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Br J Gen Pract. Jan 1, 2007; 57(534): 15–22.
PMCID: PMC2032695

Prediction of an unfavourable course of low back pain in general practice: comparison of four instruments

Petra Jellema, PhD, Research Fellow, Daniëlle AWM van der Windt, PhD, Associate Professor of Epidemiology, Henriëtte E van der Horst, MD, PhD, Assistant Professor in General Practice, and Wim AB Stalman, MD, PhD, Professor in General Practice
Department of General Practice; Institute for Research in Extramural Medicine, VU University Medical Center, Amsterdam, The Netherlands
Lex M Bouter, PhD, Professor in Epidemiology

Abstract

Background

Several instruments can be used to identify patients with an unfavourable course of low back pain in general practice. However, it is unclear which instrument is the predictor of outcome.

Aim

To compare the predictive performance (that is, calibration and discrimination) of risk estimation by GPs with assessments using the Örebro Musculoskeletal Pain Screening Questionnaire, the Low Back Pain Perception Scale (LBPPS), and a prediction rule developed for this purpose.

Design of study

A prospective cohort study with 1-year follow-up.

Setting

General practice in The Netherlands.

Method

The outcome ‘unfavourable course of low back pain’ was defined as having no clinically important improvement at minimally 50% of the measurements at 6, 13, 26, and 52 weeks. Logistic regression analyses were used to study associations between potential predictors and outcome.

Results

In total, 60 GPs recruited 314 patients to the study (16 patients were excluded from analysis due to missing data on the course of low back pain). Over a third of patients (112/298) showed an unfavourable course of low back pain on follow-up. Risk estimation by GPs, the Örebro questionnaire, the LBPPS, and the prediction rule had discriminative ability (area under the curve) of 0.59 (95% CI [confidence intervals] = 0.52 to 0.66); 0.61 (95% CI = 0.54 to 0.67); 0.59 (95% CI = 0.52 to 0.66); and 0.75 (95% CI = 0.69 to 0.81) respectively. The prediction rule included history of low back pain, self-perceived risk to develop chronic low back pain, no solicitous responses of the patient's partner (as reported by the patient), frequent walking at work, and ‘pain catastrophising’.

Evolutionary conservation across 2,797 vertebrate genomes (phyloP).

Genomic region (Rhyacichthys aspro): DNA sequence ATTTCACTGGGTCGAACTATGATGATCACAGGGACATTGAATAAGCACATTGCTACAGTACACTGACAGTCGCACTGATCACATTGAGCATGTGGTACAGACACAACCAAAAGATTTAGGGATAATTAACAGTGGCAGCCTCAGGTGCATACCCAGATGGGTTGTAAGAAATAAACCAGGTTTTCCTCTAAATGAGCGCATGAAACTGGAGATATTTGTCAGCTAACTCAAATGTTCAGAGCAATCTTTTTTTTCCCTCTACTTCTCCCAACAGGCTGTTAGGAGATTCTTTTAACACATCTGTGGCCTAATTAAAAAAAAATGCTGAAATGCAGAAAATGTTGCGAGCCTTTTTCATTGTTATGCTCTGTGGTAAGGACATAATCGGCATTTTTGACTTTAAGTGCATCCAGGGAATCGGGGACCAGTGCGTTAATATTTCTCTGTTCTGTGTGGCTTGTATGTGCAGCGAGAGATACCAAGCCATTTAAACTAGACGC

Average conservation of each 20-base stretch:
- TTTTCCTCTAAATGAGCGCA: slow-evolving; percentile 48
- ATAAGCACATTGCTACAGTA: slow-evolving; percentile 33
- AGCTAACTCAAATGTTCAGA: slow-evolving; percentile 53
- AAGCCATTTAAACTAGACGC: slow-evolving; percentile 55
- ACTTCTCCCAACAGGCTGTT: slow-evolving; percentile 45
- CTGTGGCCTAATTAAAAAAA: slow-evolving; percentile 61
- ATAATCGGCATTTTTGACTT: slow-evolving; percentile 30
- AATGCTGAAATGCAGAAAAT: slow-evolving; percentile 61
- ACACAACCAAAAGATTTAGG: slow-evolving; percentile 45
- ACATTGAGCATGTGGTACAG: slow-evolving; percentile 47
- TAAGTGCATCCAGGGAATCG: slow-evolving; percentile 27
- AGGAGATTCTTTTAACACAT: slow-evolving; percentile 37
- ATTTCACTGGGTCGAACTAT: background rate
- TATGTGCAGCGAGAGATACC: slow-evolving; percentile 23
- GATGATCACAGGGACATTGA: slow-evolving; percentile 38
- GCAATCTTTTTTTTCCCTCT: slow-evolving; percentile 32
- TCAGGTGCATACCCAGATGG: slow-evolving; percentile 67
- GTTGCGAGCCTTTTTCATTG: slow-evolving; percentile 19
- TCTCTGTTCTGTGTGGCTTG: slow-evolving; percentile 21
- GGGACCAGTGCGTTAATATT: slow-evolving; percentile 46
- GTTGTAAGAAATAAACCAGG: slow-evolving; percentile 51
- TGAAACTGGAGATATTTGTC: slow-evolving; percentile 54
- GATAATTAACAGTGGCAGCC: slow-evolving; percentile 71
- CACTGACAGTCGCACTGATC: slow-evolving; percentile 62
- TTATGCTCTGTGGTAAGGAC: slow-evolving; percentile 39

Conclusion

Although the prediction rule performed best with regard to calibration and discrimination, it needs to be externally validated. Risk estimation by GPs performs as well as other instruments and, at present, seems to be the best available option.

Keywords: back pain, general practice, prediction rule, prognosis, screening questionnaire

INTRODUCTION

About a third of episodes of low back pain result in persistent disabling pain in that area.1,2 As this can cause great discomfort and economic loss,3 early identification of patients at risk for persistent low back pain has been advocated.4 Physicians can use several methods to identify these patients:

  • Risk estimation by GPs, based on clinical knowledge and expertise. GPs' assessment of patients' susceptibility to develop chronic low back pain appears to be strongly associated with long-term low back pain outcome.5
  • Screening questionnaires. The Örebro Musculoskeletal Pain Screening Questionnaire,6 part of the New Zealand guideline for low back pain,7 was developed to assist healthcare providers in identifying psychosocial factors that may impede recovery (‘yellow flags’). Although several studies have shown the questionnaire to be reliable and valid, these studies used return-to-work (after sick leave) as the outcome measure. Many clinicians are also concerned about recovery of function and pain.8 A second screening questionnaire is the Low Back Pain Perception Scale (LBPPS),9 which includes patients' perceptions of several aspects of low back pain.
  • Clinical prediction rule. This is usually derived from multivariable analysis and provides a probability of outcome for individual patients.10

How this fits in

Several instruments can be used to identify patients with an unfavourable course of low back pain in general practice. This study compared risk estimation by GPs with the performance of two existing screening questionnaires and a prediction rule (specially developed for this purpose). Although the prediction rule performed best, it still needs to be externally validated. Risk estimation by GPs seems to be the best available option at present.